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APA Poll: American Adults Largely Support Mental Health Programming in Schools

Gun violence is a top worry as children return to school


Photo: Shutterstock

According to the American Psychiatric Association (APA)’s Healthy Minds Monthly Poll, the majority of adults agree that it is important for schools to play a key role in mental health, through educating students about the topic (86 percent), staff training (87 percent), or connecting students to mental health support (84 percent).

When asked to rank their level of concern on seven issues negatively affecting K-12 students, adults ranked gun violence (55 percent), mental health (50 percent), and cyberbullying and social media (48 percent) among their top three highest concerns. COVID-19 was most likely to rank 7th with a quarter of parents (27 percent) marking it as least concerning.

“The overwhelming support for mental health programming in schools is so important for our next generation, as we face an unprecedented mental health crisis for adolescents and youth,” says APA President Rebecca Brendel, M.D., J.D. “We must continue to support evidence-based practices that help children when they need it most.”

Most parents (73 percent) would be comfortable referring their child to a mental health professional if they noticed a concerning change in behavior. However, Black parents were less likely to report that they would be comfortable doing so (54 percent) than their white (76 percent) or Hispanic (72 percent) counterparts. Mothers were more likely to say so (77 percent) than fathers (67 percent).

About half of the parents surveyed indicated that they were still concerned about the pandemic’s effect on their child’s mental health (53 percent) and social skills (50 percent).

A majority of adults said they believe their local K-12 schools have a guidance counselor (68 percent) or school nurse (63 percent) available for students; the numbers were smaller for school resource officers (48 percent), social workers (31 percent), psychologists (23 percent), or psychiatrists (13 percent); and 21 percent didn’t know.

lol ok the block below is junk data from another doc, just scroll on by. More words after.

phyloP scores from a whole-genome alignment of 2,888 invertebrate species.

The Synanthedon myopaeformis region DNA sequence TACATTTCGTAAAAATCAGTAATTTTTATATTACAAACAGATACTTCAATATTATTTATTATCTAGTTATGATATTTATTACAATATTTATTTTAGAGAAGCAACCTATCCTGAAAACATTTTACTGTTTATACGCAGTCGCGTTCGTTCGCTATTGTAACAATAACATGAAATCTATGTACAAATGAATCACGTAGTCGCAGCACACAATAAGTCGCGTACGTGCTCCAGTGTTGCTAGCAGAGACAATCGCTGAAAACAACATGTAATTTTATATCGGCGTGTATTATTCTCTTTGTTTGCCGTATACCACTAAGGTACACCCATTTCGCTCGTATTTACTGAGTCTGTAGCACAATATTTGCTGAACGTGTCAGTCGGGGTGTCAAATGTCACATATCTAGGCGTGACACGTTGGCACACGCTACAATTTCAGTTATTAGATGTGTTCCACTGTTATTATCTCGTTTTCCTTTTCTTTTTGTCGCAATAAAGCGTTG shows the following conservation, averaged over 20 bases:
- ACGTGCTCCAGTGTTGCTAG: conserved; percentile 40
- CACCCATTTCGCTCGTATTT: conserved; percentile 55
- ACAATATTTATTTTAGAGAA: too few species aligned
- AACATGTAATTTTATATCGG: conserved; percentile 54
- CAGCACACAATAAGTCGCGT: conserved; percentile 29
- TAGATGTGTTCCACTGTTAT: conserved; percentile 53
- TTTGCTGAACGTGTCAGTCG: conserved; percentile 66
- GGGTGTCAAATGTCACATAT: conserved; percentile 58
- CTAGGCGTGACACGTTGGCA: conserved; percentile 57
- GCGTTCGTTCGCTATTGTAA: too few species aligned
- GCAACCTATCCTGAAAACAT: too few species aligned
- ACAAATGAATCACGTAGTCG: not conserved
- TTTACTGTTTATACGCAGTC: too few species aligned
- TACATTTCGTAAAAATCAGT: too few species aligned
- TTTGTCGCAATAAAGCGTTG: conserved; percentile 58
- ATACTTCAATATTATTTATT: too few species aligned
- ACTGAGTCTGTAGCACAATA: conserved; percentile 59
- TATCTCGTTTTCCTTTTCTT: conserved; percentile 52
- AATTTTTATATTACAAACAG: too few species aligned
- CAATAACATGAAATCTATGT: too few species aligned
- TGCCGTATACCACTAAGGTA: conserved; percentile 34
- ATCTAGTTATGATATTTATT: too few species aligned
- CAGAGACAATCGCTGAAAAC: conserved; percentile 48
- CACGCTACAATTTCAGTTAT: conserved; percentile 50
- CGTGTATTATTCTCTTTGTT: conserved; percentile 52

Anxiety Around Current Events

Similar to last month’s Healthy Minds Monthly poll results, 85 percent of adults reported they were anxious about inflation. Anxiety about climate change rose 4 percentage points to 60 percent, with a nine-point increase among Hispanics and a 17-point increase among Black adults. COVID-19-related anxiety rose seven points to 55 percent, with significant increases among Black adults (+22), moms (+11), parents (+10) and Hispanics (+9). More than half (56 percent) of Americans indicated anxiety around the future of reproductive rights, up 6 points since July, and 70 percent were anxious about gun violence, an increase of 4 percentage points.

“Many global issues are weighing on Americans’ minds as we move into the end of summer,” says Saul Levin, M.D., M.P.A, APA’s CEO and medical director. “While the news can be stressful, taking action on an issue can help us to feel empowered, and for many, ensuring we aren’t exposing ourselves to constant negative news can help.”

The findings are from a survey conducted by Morning Consult among a sample of 2,210 adults.

About The Author

Julie is the co-founder of Well Defined and a longtime influencer and advocate in the wellness world. Along with her work at Well Defined, she is an executive recruiter and marketing specialist for Hutchinson Consulting. She is also a consultant and content strategist for numerous wellness brands. She is the former editor-in-chief and publisher of American Spa and was named a 2019 Folio Top Woman in Media in the Industry Trailblazers category and a 2018 winner of ISPA’s Innovate Award. She is also a seasoned journalist, specializing in spa, travel, health, fitness, wellness, sustainability, and beauty. She has been published in Departures,, E! Online,, Insider’s Guide to Spas, Luxury Travel Advisor, Marin Magazine, Ocean Home, Smart Meetings, Spa Asia, and Travel Agent.